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Office of the Vermont Attorney General

Attorney General T.J. Donovan and Vermont Agency of Natural Resources Secretary Julie Moore Oppose Rollback of Vehicle Emissions and Fuel Economy Standards

April 3, 2018

 CONTACT: Robert F. McDougall, Assistant Attorney General , (802) 828-3186
Megan O’Toole, Assoc. DEC General Counsel, Agency of Natural Resources, (802) 249-9882

Attorney General Thomas J. Donovan, Jr., and Vermont Agency of Natural Resources Secretary Julie Moore announced today that the State of Vermont will continue to vigorously oppose the United States Environmental Protection Agency’s (EPA) planned efforts to weaken greenhouse gas emission and fuel economy standards for 2022-2025 model year cars and light-duty trucks. Late Tuesday, the EPA announced that it had completed its mid-term evaluation process for greenhouse gas emission standards for cars and light duty trucks for model years 2022-2025 and determined that the standards were too stringent. The EPA and the National Highway Traffic Safety Administration (NHTSA) intend to begin rulemaking to weaken greenhouse gas emission standards and Corporate Average Fuel Economy (CAFE) standards. EPA’s threat to weaken the federal standards will endanger both public health and the environment and make driving more expensive.

“Vermonters want and deserve clean air,” said Attorney General Donovan. “These standards are key points in the fight against climate change. They help save consumers money on fuel. For years, Vermont has been a leader on motor vehicle emission standards and let me be clear: Vermont is going to stay committed to clean air and we will take necessary steps to fight this rollback.”

“The Agency of Natural Resources is committed to protecting Vermont’s air quality and the health and well-being of Vermonters,” said Agency of Natural Resources Secretary Julie Moore. “Collectively, the cars and trucks we drive are among the largest contributors to greenhouse gas emissions in Vermont. Stringent vehicle emission standards are critical to our ability to achieve Vermont’s emission reduction goals.”

The existing standards are the product of a collaborative effort by the EPA, NHTSA (which regulates fuel-economy), the State of California, and the auto industry to develop a national program that would reduce greenhouse gas emissions and improve fuel economy. In 2012, the EPA and NHTSA adopted increasingly stringent greenhouse gas emission and fuel economy standards for 2017-2025 model year cars and light-duty trucks. California was authorized to implement its own more stringent, greenhouse gas emissions standards, and 12 states – including Vermont – have adopted California’s standards. Vermont has also adopted California’s low-emission vehicle standards, limiting emissions of smog-forming pollution, as well as the zero-emission vehicle program, requiring auto manufacturers to sell a certain percentage of plug-in hybrid and battery electric vehicles in Vermont.

When it adopted the standards in 2012, EPA agreed to complete a midterm evaluation to assess if the standards for model year 2022-25 remained appropriate. Under the prior administration, the EPA completed its midterm evaluation in January 2017 and found that current greenhouse gas emission standards for model years 2022-25 can be met using existing available vehicle technology, that the emission standards are feasible at reasonable cost, will achieve significant carbon dioxide emissions reductions, and will provide significant economic and environmental benefits to consumers. The EPA made a Final Determination to keep these standards in place.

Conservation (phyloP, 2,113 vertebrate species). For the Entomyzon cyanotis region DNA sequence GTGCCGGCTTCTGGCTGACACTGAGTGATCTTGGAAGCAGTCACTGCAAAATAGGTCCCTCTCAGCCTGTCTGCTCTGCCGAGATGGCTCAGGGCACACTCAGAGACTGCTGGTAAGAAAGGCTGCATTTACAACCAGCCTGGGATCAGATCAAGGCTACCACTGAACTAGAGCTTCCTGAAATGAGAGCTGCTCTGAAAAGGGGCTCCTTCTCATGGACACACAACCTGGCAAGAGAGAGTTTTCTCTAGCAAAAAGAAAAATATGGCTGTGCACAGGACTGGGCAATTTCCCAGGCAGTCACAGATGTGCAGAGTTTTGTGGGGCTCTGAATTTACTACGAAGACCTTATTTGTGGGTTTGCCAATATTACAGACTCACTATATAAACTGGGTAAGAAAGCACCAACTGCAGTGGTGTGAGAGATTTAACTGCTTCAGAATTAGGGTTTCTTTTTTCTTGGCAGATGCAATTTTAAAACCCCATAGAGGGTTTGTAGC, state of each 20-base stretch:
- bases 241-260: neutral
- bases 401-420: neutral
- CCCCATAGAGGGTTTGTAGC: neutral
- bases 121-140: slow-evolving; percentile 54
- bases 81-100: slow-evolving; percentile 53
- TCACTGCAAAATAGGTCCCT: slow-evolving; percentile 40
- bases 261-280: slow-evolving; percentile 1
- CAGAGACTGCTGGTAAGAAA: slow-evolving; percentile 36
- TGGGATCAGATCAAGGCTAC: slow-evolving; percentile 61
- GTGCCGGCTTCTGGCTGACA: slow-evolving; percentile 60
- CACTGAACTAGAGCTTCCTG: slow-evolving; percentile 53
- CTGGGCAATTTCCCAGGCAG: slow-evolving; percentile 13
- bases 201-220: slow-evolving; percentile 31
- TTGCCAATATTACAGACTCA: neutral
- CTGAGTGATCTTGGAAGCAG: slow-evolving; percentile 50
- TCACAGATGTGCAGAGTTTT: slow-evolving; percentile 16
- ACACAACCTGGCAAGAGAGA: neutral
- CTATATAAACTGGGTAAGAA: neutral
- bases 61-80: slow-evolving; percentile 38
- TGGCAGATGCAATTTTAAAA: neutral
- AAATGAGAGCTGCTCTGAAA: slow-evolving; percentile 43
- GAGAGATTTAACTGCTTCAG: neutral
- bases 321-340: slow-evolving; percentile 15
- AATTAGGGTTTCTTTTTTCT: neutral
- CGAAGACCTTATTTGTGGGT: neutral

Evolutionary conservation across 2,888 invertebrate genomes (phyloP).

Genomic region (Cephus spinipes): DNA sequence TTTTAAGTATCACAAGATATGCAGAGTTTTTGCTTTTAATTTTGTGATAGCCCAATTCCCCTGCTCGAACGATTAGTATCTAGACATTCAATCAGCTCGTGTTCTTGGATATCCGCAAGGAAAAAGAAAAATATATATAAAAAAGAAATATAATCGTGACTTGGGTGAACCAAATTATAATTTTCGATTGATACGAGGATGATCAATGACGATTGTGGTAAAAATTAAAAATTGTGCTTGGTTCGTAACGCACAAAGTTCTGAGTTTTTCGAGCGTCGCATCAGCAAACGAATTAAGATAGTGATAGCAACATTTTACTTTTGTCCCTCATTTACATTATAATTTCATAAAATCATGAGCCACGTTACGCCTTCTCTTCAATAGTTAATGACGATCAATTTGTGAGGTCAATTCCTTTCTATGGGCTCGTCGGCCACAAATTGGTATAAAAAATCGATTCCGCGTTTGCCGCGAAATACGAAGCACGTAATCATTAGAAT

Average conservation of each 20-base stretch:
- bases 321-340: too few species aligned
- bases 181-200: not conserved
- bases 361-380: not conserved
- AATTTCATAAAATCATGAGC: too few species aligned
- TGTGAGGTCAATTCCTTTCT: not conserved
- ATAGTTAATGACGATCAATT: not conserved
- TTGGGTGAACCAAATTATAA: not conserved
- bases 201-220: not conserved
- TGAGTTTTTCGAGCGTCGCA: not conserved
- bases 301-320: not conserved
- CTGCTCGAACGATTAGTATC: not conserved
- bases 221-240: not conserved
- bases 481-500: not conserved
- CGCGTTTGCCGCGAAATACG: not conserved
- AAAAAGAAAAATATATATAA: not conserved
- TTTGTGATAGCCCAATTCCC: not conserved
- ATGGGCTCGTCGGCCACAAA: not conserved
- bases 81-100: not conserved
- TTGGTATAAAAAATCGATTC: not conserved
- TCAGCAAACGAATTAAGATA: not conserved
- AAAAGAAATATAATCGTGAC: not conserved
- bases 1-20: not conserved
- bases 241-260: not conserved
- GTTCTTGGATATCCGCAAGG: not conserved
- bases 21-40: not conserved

Despite the earlier findings, in March 2017, the new EPA administration reversed course and announced that it planned to reconsider the previous decision. Following Tuesday’s announcement that the EPA has completed its reconsideration and concluded that the standards should be weakened, the EPA and NHTSA are expected to begin notice and comment rulemaking to establish new greenhouse gas emission and CAFE standards.

Vermont is already experiencing harmful effects of climate change, this includes increasingly frequent severe storms with heavy rainfall and resulting flooding. Nationally, and in Vermont, the transportation sector is the largest source of greenhouse gas emissions. Reducing light-duty vehicle greenhouse gas emissions is critical to achieving Vermont’s statutory goal of achieving a 75% reduction from 1990 levels. The existing standards also spur the development of more fuel-efficient vehicles that will reduce consumers’ fuel costs.

Attorney General Donovan has already expressed concerns about the EPA’s standards rollback. In a letter to EPA Administrator Scott Pruitt last June, Attorney General Donovan and 12 other state attorneys general offered “strong disagreement” with the legal basis offered to support the rollback and promised “to pursue appropriate legal action” to defend the standards if necessary. Last fall, Attorney General Donovan joined 11 state attorneys general in the filing of comments with the EPA and NHTSA opposing the planned rollback.

The State of Vermont intends to work with other states to vigorously defend the agreed upon standards and preserve the harmonized national program. If necessary, Vermont also intends to support the legal authority to adopt and implement its own standards.


Last modified: April 3, 2018